Storms enter the forecast with heavy rain possible Thursday
Slightly above average highs will continue through Tuesday. An upper level storm system will draw some tropical moisture into the region for better chances at showers and thunderstorms with some downpours possible to end the week.
Today and Tonight: Mostly to partly sunny skies are anticipated with slim precipitation chances. It will be hot with a high temperature near 95 and enough humidity around for a feels-like temperature to make it over 100 in the afternoon. Overnight will be partly cloudy with a low near 74.
An *AIR QUALITY ALERT* has been issued for the Baton Rouge area for Tuesday. Light morning winds will reduce pollutant dispersion, and continued warm temperatures and sunny skies will enhance ozone formation. Therefore, despite southerly afternoon winds increasing mixing and dispersion, air quality levels will be Unhealthy for Sensitive Groups in the Baton Rouge area. You can help mitigate this issue and reduce emissions by driving less and refueling very early or very late in the day.
Up Next: By Wednesday, a trough developing over Texas will help to bring better chances for rain and thunderstorms. This system will tap into some moisture from a tropical disturbance in the southwestern Gulf and the result will be scattered to widespread activity with healthy rain coverage of 50 to 70 percent each day mid-week through early weekend. General rain amounts of 1-3 inches can be expected with isolated higher amounts where storm downpours occur. As is usual in the summer season, this can lead to some street and poor drainage flooding. Larger issues may arise over the Atchafalaya Basin where standing water remains and not much rain can be tolerated. With the unsettled weather, highs will be limited to the upper 80s while lows stay in the mid 70s. The pattern should dry out a bit this weekend.
The Tropics: Showers and thunderstorms associated with a broad area of low pressure located over southwestern Gulf of Mexico are currently disorganized. This system is expected to move slowly northwestward toward the coast of Mexico, and it has a 50 percent chance of becoming a tropical cyclone before moving inland later today or tonight. Regardless of development, the disturbance will likely produce heavy rainfall over portions of southeastern Texas and Louisiana through Thursday.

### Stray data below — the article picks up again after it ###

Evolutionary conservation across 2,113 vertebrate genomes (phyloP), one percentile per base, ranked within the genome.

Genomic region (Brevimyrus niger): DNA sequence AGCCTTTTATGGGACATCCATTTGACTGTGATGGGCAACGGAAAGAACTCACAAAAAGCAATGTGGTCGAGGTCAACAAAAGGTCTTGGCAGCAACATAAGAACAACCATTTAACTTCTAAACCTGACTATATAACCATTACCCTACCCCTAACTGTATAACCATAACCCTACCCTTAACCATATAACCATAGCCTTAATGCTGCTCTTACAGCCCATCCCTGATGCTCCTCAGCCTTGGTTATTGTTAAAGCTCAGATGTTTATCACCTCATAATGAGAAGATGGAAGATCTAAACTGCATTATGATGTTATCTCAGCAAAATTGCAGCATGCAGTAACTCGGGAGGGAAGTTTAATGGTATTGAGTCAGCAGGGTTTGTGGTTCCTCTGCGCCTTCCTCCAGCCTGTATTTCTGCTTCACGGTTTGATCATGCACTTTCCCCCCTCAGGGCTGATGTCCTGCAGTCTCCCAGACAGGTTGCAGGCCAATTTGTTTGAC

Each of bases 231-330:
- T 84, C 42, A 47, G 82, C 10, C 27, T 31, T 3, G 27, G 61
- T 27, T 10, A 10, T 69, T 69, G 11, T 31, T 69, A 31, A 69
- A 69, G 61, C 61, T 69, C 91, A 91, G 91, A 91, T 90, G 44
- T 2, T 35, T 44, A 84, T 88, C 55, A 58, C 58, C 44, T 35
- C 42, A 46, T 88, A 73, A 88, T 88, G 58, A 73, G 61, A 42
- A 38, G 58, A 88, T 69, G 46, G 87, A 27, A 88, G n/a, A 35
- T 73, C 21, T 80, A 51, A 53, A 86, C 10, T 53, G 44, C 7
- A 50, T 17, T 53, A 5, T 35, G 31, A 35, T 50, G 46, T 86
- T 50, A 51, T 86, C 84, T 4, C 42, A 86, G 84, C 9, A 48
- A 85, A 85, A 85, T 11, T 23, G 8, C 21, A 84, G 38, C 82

The Mississippi River: At Baton Rouge, major flood stage continues with a level of 43.1’ as of Tuesday morning. Peaking at 44.1’ on March 19, the river set its 7th highest recorded crest at Baton Rouge. At 146 days, this year marks the longest period above flood stage at Baton Rouge. With continued heavy rain events in the Midwest, runoff will result in a second, higher crest in early June. The current forecast is for the level to reach 44.5’, which would be one of the top five highest crests on record. The Morganza Spillway will be opened to mitigate flood risk downstream into the Baton Rouge area. This will increase water levels over unprotected areas over the Atchafalaya Basin. If you have property or interests in the floodway, for specific inundation levels, you are encouraged to visit this link. On the Mississippi River, the high water will remain an issue for river traffic and river islands, although some inundation will continue for unprotected low-lying areas. The city of Baton Rouge and the main LSU campus are protected by levees up to 47 feet. Some soggy areas and seepage may be noted due to the long duration of high water placing pressure on the levees. As some of the Mississippi River diverts into the Atchafalaya River, gauges at Krotz Springs and Morgan City will stay high as well. This creates backwater flooding in parts of Assumption Parish in areas such as Bayou Chene, Stephensville and around Lake Palourde.
An upper level ridge remains positioned over the central Gulf Coast keeping the atmosphere warm and stable while northeast winds hold slightly drier air. The result has been mostly sunny skies and hot temperatures. This setup will prevent organized precipitation development through Tuesday. An upper level trough will move across Texas and Louisiana from the middle of the week through the early part of the weekend. In replacing the ridge, this feature will allow enough instability for showers and thunderstorms to develop. Aiding this system will be a plume of moisture streaming in from the Gulf of Mexico. Expect scattered to possibly widespread coverage in rain and thunderstorms, especially Wednesday through Friday. The tropical moisture will allow rainfall rates of 1-3" per hour.
Therefore, the Weather Prediction Center has placed the area in a 2/4 “slight risk” for excessive rainfall on Thursday. For those areas dealing with backwater flooding over the Atchafalaya Basin, not much is needed for flash flooding so there is a 3/4 “moderate risk” for excessive rainfall Thursday. Overall, we can expect 1-3 inches of rainfall through this stretch with higher amounts where storm downpours occur. Keep in mind, while that seems high in the cool season, about 1 inch is needed per week to keep lawns and gardens healthy in the summer heat.
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